Although underweight is an acknowledged problem among a defined sector of cancer survivors, a large body of literature has emerged which correlates overweight and obesity with health risk for cancer survival.14 In the ACS guide, seven studies are reviewed which report associations between overweight or obesity and increased risk of cancer recurrence or mortality.6 In a prospective study of 900,000 U.S. adults, Calle and colleagues found that overweight and obese individuals diagnosed with cancer had significantly higher rates of mortality from non-Hodgkin’s lymphoma, multiple myeloma, and from cancers of the esophagus, colon and rectum, liver, gall bladder, pancreas, kidney than cancer patients of normal weight; significant trends for increased risk also were found for cancers of the breast, uterus, cervix and ovaries in women; and prostate and stomach in men.19 A recent review by Demark-Wahnefried and Moyad concluded that there is strong evidence to suggest that an increased body mass index (BMI) at the time of diagnosis is associated with poorer prostate cancer outcomes, since eight of nine studies have shown this relationship.20 In another review of obesity and prostate cancer outcomes, Freedland and Platz report on eight of 10 studies that found significant associations between increased BMI and poorer prostate cancer outcomes, with all nine studies finding a significant association between increased BMI and prostate cancer mortality.21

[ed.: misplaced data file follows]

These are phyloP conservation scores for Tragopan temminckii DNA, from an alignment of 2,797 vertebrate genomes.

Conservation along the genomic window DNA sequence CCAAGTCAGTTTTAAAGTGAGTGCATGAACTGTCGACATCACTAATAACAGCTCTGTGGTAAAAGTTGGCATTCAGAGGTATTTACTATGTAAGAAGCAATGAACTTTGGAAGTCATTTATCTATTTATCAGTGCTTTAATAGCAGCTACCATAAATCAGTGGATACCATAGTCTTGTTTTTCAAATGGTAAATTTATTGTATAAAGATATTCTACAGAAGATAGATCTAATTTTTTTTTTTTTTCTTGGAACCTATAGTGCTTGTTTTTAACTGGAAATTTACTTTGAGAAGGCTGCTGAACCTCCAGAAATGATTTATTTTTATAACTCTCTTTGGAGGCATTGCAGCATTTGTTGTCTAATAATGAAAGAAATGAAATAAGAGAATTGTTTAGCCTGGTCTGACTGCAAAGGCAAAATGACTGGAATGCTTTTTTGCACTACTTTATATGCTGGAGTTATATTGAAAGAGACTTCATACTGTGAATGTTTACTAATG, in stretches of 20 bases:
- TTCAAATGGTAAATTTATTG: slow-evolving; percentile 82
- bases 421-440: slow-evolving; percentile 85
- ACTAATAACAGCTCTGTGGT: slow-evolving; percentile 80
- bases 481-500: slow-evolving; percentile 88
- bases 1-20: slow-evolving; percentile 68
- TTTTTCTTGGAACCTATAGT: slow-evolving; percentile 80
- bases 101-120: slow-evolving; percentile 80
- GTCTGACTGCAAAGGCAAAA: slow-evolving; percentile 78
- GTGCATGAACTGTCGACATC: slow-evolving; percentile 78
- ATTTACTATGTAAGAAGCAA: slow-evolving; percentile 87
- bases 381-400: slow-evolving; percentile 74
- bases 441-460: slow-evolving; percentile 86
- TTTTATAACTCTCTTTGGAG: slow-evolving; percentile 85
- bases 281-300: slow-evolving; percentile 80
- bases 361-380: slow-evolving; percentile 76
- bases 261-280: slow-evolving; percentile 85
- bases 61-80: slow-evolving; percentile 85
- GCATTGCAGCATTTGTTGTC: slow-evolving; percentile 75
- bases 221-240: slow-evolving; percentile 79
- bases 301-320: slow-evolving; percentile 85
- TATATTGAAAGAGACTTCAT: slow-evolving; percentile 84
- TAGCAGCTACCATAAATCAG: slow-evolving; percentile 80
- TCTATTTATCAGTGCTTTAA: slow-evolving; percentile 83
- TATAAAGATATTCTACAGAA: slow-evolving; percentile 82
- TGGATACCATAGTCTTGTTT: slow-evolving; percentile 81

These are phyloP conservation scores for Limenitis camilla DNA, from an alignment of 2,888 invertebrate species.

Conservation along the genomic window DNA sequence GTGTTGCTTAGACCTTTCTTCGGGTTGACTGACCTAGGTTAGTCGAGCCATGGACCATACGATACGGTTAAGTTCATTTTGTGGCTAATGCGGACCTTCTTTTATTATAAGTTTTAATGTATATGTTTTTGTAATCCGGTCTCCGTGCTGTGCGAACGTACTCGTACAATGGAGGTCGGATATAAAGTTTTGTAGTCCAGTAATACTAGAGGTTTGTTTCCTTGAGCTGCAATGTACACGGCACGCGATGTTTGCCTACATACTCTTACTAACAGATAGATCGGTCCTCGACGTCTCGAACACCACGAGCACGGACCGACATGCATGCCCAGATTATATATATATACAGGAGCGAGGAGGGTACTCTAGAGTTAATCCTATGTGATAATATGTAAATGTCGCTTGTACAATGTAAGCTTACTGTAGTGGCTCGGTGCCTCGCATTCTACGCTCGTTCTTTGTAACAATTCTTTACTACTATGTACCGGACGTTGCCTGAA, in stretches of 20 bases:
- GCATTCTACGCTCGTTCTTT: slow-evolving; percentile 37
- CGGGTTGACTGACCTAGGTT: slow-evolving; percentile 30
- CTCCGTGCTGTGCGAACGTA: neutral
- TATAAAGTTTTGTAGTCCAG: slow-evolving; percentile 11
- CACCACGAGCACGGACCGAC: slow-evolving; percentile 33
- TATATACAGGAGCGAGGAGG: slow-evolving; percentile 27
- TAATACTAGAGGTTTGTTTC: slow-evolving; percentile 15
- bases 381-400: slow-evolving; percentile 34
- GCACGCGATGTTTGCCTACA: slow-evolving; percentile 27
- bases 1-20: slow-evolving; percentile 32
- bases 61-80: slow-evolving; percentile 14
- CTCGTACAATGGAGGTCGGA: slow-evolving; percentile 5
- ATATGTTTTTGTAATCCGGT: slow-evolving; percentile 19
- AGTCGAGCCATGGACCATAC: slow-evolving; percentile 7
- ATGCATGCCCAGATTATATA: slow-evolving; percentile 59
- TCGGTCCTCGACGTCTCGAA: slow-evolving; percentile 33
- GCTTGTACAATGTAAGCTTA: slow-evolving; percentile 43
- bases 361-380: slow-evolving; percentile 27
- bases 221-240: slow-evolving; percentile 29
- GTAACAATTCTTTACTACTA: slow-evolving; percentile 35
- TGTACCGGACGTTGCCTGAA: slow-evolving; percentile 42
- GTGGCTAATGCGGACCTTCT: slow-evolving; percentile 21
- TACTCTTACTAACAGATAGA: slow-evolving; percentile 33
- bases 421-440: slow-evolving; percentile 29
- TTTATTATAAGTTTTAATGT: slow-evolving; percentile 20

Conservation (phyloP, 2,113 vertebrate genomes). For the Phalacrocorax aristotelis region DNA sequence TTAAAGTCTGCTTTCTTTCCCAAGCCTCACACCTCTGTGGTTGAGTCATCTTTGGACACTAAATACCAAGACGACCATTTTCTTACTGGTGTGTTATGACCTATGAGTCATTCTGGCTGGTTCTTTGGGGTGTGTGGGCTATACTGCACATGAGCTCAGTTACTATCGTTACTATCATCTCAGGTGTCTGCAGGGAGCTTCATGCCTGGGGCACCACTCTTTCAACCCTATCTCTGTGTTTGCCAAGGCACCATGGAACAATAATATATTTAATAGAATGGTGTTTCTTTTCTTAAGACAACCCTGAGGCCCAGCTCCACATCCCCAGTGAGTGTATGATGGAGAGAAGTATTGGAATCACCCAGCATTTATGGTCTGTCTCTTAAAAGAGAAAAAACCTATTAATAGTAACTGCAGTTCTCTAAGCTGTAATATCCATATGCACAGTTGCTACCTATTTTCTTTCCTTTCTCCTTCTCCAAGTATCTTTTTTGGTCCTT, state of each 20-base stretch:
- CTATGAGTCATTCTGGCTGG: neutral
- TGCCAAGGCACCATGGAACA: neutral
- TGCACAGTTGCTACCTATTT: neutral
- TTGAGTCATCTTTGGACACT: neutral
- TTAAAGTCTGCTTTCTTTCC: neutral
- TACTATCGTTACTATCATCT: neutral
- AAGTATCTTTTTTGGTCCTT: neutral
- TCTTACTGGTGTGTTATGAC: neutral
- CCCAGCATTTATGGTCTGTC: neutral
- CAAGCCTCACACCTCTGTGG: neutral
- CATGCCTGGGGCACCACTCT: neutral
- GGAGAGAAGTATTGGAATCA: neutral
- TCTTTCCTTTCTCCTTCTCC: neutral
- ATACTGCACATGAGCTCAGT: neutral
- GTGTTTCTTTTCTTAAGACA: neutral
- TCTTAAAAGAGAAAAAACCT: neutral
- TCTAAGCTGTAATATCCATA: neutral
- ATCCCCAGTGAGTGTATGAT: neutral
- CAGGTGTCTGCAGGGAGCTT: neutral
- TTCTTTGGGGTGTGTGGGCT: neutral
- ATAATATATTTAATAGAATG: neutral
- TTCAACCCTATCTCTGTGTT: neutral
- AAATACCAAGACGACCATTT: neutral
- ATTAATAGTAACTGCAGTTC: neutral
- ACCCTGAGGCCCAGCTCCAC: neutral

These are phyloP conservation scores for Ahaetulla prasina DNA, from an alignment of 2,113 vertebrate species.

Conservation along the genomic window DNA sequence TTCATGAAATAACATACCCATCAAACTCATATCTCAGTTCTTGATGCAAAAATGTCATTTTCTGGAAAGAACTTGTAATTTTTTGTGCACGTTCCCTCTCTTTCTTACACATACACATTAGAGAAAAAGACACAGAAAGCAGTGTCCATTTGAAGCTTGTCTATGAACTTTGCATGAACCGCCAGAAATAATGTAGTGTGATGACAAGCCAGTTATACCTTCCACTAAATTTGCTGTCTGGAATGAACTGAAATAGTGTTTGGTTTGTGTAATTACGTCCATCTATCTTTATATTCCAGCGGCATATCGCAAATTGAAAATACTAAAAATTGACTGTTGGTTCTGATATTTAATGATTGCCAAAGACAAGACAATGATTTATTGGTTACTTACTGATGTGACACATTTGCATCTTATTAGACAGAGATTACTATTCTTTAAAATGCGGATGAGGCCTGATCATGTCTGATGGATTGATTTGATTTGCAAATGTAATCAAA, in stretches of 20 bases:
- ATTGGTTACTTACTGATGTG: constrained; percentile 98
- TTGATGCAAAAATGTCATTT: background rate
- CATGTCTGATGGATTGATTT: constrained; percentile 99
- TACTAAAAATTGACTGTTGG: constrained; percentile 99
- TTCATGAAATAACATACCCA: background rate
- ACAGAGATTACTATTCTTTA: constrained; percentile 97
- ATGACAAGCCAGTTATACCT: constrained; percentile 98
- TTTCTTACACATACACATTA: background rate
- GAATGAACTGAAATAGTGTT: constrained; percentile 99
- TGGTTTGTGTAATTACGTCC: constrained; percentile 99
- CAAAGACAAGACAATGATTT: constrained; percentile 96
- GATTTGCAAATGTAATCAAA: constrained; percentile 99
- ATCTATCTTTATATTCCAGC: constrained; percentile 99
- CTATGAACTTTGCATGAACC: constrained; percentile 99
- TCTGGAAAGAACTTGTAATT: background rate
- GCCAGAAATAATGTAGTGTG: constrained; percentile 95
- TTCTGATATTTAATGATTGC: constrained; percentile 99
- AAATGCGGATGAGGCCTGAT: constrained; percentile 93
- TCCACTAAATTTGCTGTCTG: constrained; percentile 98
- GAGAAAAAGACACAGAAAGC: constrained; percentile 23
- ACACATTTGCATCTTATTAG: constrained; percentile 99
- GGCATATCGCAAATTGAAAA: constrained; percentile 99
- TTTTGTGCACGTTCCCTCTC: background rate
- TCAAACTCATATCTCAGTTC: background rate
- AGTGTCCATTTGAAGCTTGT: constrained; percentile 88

Five of six new studies, located in our search of weight status and cancer recurrence (see Table 2.), use epidemiological methods to investigate the relationship between weight, at the time of cancer diagnosis, and health outcomes.7, 912 In these studies, large populations of cancer survivors were followed for 5 to 11 years to evaluate recurrent cancer, increased cancer mortality, or poorer overall survival. In all five studies, overweight or obesity at the time of cancer diagnosis was significantly associated with poorer cancer or overall health outcomes. Findings from these studies present a fairly consistent picture: (a) increased BMI at the time of breast cancer diagnosis is correlated with poorer cancer outcomes;7, 9, 10 (b) increased BMI at the time of prostate cancer diagnosis is found to be associated with poorer prostate cancer outcomes;12 and (c) BMI greater than 35 was strongly associated with recurrent colon cancer and increased colon cancer mortality.11 In contrast, research related to weight gain after diagnosis has produced mixed results8 with several studies cited in the ACS guide suggesting that weight gain has an adverse effect on recurrence and survival (disease-free or overall)6 and more recent studies (see Table 2) suggesting no associations with disease-specific survival.